In our time discussing Chesterton’s biography of St. Francis, and in reading the Franciscan rule, we have discussed the human need for external, material constraints which guide the soul toward righteousness. Habits of soul may be learned in habits of body, and the body can be used as an aid to the soul.
We know the good we ought to do, but often fail in our desire to want the good. For this reason, we set alarm clocks. For this reason, we make wedding vows. We make public proclamations of our desires and intentions so that our friends can help us be good. We will not always think rightly, and we will not always want to do good, and so we enthrone vows and oaths in our memories and invite these regal vows to rule our memories and our hearts.
Your examination on St. Francis, then:
1. First, you must consider the state of your soul. You must consider your weaknesses. Which of your weaknesses is the devil apt to exploit through regular, predictable temptations? What sins would you like Jesus Christ help you overcome? What real and innocent joys would you like God to open up to you?
Write a rule for yourself. Your rule ought to be modeled after the Franciscan rule. The Franciscan rule contains twelve requirements, but yours need only have seven.
Of the seven requirements, at least five must be externally observable. By this, I mean that at least five requirements must be open to objective evaluation. “Don’t think about bad things” is not objective, however, “Get out of bed every morning at five o’clock and read the Bible” is objective. Five of these requirements ought to be the kinds of things that a friend or parent could say of you, “Yes, he is being obedient to the rule. I know this. I have seen it.”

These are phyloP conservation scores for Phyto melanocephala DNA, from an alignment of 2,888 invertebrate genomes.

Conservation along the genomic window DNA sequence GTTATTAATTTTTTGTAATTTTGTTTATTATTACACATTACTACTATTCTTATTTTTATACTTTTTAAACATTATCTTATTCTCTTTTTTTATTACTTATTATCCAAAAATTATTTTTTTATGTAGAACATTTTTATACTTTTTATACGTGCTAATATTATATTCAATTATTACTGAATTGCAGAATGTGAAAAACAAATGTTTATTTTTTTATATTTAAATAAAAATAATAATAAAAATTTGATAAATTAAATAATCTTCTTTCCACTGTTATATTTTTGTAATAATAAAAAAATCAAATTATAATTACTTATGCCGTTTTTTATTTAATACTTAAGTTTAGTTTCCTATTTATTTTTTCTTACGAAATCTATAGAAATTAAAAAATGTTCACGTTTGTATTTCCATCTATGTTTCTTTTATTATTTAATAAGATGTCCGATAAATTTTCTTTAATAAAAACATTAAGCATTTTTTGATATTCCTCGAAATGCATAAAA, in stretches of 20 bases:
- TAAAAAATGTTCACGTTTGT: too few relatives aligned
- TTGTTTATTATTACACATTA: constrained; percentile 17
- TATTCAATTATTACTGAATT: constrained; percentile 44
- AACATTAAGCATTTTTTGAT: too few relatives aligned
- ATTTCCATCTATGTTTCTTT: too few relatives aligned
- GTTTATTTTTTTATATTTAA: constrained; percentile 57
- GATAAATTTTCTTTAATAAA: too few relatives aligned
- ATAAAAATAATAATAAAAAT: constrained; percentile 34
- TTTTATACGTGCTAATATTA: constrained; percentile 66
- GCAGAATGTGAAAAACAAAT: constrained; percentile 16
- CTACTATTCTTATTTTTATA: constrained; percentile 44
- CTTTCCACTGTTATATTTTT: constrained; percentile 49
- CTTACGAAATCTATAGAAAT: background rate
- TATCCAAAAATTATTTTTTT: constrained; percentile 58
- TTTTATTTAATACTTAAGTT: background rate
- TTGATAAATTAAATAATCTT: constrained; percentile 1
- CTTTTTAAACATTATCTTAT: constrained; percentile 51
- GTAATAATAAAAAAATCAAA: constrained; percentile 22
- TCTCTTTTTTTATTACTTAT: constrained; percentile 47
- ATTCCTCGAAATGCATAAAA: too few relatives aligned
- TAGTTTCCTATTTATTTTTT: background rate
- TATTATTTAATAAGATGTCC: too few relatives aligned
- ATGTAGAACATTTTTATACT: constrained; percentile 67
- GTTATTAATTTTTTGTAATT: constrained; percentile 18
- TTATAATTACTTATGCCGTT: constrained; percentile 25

The spiritual value of each of the requirements must be explained. The requirements of your rule cannot merely be about “self improvement” or getting in shape.
When you write your rule, address it to “the brothers.” Think and speak as though others will also obey the rule.
2. You will present this rule to your parents, as well as to two classmates. Your parents will represent your Abbot. Your classmates will represent your fellow monks.
3. You will live according to this rule for seven days. Consider for a moment, as you write your rule, that I may require you to live by it for another week at some other point in the year. Perhaps finals week, perhaps not.
4. The rule should be difficult enough that it will be of genuine value to you. The rule should not be outlandishly difficult, though. Do not attempt to read a hundred chapters of Scripture every day, let us say.
5. You will receive one grade for the authoring of the rule. Your rule should sound like the Franciscan rule, and your rule should evidence genuine self-reflection and contemplation.
6. At the end of the week of the rule, you will give yourself a grade which reflects how well you followed the rule. I will not dispute this grade with you. If you follow the rule very closely, give yourself a perfect score. If you give up on the rule after a day or two, give yourself a zero. You will tell your Abbot about the grade you are giving yourself, and your Abbot will have to approve it.